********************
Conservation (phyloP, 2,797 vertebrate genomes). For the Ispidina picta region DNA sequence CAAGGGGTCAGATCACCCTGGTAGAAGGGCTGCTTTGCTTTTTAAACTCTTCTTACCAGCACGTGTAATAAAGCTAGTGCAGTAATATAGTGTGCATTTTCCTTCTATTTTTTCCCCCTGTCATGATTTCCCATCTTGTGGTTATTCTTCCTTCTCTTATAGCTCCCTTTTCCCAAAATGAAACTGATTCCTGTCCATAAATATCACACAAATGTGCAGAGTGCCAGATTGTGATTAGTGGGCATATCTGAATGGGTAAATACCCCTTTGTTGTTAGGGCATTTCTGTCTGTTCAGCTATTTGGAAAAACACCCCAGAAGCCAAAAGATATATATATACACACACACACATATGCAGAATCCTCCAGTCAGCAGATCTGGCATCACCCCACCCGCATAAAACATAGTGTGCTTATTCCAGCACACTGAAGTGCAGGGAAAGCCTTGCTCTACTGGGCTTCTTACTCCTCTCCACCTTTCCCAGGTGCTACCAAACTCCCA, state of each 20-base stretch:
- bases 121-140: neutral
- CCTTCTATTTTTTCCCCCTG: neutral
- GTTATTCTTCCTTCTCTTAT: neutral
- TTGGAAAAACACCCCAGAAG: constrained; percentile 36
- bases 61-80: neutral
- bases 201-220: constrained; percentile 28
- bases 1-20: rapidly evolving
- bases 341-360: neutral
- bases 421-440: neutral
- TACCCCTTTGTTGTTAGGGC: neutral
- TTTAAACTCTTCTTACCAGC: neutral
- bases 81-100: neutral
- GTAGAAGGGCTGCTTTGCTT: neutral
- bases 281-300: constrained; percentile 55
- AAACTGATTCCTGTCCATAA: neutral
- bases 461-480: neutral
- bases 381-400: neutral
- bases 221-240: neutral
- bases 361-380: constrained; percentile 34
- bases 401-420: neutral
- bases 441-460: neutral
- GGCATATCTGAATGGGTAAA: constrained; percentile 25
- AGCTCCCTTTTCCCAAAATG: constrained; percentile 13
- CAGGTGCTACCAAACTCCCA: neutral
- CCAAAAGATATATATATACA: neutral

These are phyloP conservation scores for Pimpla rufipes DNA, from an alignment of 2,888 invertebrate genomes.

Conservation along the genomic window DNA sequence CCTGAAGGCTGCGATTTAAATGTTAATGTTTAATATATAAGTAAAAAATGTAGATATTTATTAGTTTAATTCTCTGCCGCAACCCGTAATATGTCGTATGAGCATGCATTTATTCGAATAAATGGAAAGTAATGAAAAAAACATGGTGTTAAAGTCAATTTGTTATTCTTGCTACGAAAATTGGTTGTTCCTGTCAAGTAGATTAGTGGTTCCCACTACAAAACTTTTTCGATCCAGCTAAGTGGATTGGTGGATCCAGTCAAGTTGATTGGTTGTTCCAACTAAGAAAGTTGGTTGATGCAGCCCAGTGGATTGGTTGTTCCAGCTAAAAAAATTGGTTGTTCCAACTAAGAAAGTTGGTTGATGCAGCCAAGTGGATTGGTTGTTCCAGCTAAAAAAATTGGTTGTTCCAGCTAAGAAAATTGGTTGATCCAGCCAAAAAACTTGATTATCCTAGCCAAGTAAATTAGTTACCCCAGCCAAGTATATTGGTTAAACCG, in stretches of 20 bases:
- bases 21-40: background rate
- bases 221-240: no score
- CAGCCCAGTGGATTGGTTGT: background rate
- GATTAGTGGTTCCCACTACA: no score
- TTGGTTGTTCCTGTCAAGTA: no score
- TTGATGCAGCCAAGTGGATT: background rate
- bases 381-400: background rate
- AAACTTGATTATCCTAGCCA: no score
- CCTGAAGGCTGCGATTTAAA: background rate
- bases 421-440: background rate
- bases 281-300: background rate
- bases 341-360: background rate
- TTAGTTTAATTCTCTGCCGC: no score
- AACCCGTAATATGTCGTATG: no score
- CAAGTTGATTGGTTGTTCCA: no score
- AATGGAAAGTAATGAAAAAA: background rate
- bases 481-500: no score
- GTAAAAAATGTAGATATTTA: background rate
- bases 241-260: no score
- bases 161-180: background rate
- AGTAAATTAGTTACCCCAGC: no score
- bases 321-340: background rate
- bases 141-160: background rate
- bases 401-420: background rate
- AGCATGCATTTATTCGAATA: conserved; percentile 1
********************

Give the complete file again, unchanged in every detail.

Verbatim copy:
Conservation (phyloP, 2,797 vertebrate genomes). For the Ispidina picta region DNA sequence CAAGGGGTCAGATCACCCTGGTAGAAGGGCTGCTTTGCTTTTTAAACTCTTCTTACCAGCACGTGTAATAAAGCTAGTGCAGTAATATAGTGTGCATTTTCCTTCTATTTTTTCCCCCTGTCATGATTTCCCATCTTGTGGTTATTCTTCCTTCTCTTATAGCTCCCTTTTCCCAAAATGAAACTGATTCCTGTCCATAAATATCACACAAATGTGCAGAGTGCCAGATTGTGATTAGTGGGCATATCTGAATGGGTAAATACCCCTTTGTTGTTAGGGCATTTCTGTCTGTTCAGCTATTTGGAAAAACACCCCAGAAGCCAAAAGATATATATATACACACACACACATATGCAGAATCCTCCAGTCAGCAGATCTGGCATCACCCCACCCGCATAAAACATAGTGTGCTTATTCCAGCACACTGAAGTGCAGGGAAAGCCTTGCTCTACTGGGCTTCTTACTCCTCTCCACCTTTCCCAGGTGCTACCAAACTCCCA, state of each 20-base stretch:
- bases 121-140: neutral
- CCTTCTATTTTTTCCCCCTG: neutral
- GTTATTCTTCCTTCTCTTAT: neutral
- TTGGAAAAACACCCCAGAAG: constrained; percentile 36
- bases 61-80: neutral
- bases 201-220: constrained; percentile 28
- bases 1-20: rapidly evolving
- bases 341-360: neutral
- bases 421-440: neutral
- TACCCCTTTGTTGTTAGGGC: neutral
- TTTAAACTCTTCTTACCAGC: neutral
- bases 81-100: neutral
- GTAGAAGGGCTGCTTTGCTT: neutral
- bases 281-300: constrained; percentile 55
- AAACTGATTCCTGTCCATAA: neutral
- bases 461-480: neutral
- bases 381-400: neutral
- bases 221-240: neutral
- bases 361-380: constrained; percentile 34
- bases 401-420: neutral
- bases 441-460: neutral
- GGCATATCTGAATGGGTAAA: constrained; percentile 25
- AGCTCCCTTTTCCCAAAATG: constrained; percentile 13
- CAGGTGCTACCAAACTCCCA: neutral
- CCAAAAGATATATATATACA: neutral

These are phyloP conservation scores for Pimpla rufipes DNA, from an alignment of 2,888 invertebrate genomes.

Conservation along the genomic window DNA sequence CCTGAAGGCTGCGATTTAAATGTTAATGTTTAATATATAAGTAAAAAATGTAGATATTTATTAGTTTAATTCTCTGCCGCAACCCGTAATATGTCGTATGAGCATGCATTTATTCGAATAAATGGAAAGTAATGAAAAAAACATGGTGTTAAAGTCAATTTGTTATTCTTGCTACGAAAATTGGTTGTTCCTGTCAAGTAGATTAGTGGTTCCCACTACAAAACTTTTTCGATCCAGCTAAGTGGATTGGTGGATCCAGTCAAGTTGATTGGTTGTTCCAACTAAGAAAGTTGGTTGATGCAGCCCAGTGGATTGGTTGTTCCAGCTAAAAAAATTGGTTGTTCCAACTAAGAAAGTTGGTTGATGCAGCCAAGTGGATTGGTTGTTCCAGCTAAAAAAATTGGTTGTTCCAGCTAAGAAAATTGGTTGATCCAGCCAAAAAACTTGATTATCCTAGCCAAGTAAATTAGTTACCCCAGCCAAGTATATTGGTTAAACCG, in stretches of 20 bases:
- bases 21-40: background rate
- bases 221-240: no score
- CAGCCCAGTGGATTGGTTGT: background rate
- GATTAGTGGTTCCCACTACA: no score
- TTGGTTGTTCCTGTCAAGTA: no score
- TTGATGCAGCCAAGTGGATT: background rate
- bases 381-400: background rate
- AAACTTGATTATCCTAGCCA: no score
- CCTGAAGGCTGCGATTTAAA: background rate
- bases 421-440: background rate
- bases 281-300: background rate
- bases 341-360: background rate
- TTAGTTTAATTCTCTGCCGC: no score
- AACCCGTAATATGTCGTATG: no score
- CAAGTTGATTGGTTGTTCCA: no score
- AATGGAAAGTAATGAAAAAA: background rate
- bases 481-500: no score
- GTAAAAAATGTAGATATTTA: background rate
- bases 241-260: no score
- bases 161-180: background rate
- AGTAAATTAGTTACCCCAGC: no score
- bases 321-340: background rate
- bases 141-160: background rate
- bases 401-420: background rate
- AGCATGCATTTATTCGAATA: conserved; percentile 1